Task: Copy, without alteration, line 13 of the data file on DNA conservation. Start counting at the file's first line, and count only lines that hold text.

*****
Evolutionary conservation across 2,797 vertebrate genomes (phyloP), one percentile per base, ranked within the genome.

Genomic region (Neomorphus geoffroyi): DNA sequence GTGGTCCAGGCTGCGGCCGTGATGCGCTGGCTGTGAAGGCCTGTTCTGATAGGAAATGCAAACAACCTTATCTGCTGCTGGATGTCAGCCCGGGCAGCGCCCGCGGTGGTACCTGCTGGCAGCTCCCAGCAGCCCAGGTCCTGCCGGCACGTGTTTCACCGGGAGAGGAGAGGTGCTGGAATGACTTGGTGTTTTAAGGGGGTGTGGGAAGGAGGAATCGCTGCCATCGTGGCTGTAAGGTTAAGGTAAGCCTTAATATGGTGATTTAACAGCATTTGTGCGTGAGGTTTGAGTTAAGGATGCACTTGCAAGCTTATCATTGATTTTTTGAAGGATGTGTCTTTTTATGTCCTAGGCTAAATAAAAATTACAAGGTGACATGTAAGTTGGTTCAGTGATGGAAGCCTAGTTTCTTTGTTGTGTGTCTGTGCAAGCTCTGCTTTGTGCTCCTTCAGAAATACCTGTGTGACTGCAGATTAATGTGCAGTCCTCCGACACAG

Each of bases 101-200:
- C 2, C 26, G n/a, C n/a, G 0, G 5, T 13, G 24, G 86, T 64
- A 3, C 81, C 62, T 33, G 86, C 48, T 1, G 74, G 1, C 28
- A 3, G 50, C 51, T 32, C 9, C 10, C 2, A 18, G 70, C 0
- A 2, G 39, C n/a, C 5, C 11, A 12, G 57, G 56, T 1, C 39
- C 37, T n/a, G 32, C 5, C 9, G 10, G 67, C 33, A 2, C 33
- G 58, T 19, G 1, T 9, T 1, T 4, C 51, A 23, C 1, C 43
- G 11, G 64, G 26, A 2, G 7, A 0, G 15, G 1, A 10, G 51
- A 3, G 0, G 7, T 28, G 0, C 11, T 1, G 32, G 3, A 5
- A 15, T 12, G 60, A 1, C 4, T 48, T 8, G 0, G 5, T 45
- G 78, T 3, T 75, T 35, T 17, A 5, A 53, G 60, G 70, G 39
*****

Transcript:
- G 78, T 3, T 75, T 35, T 17, A 5, A 53, G 60, G 70, G 39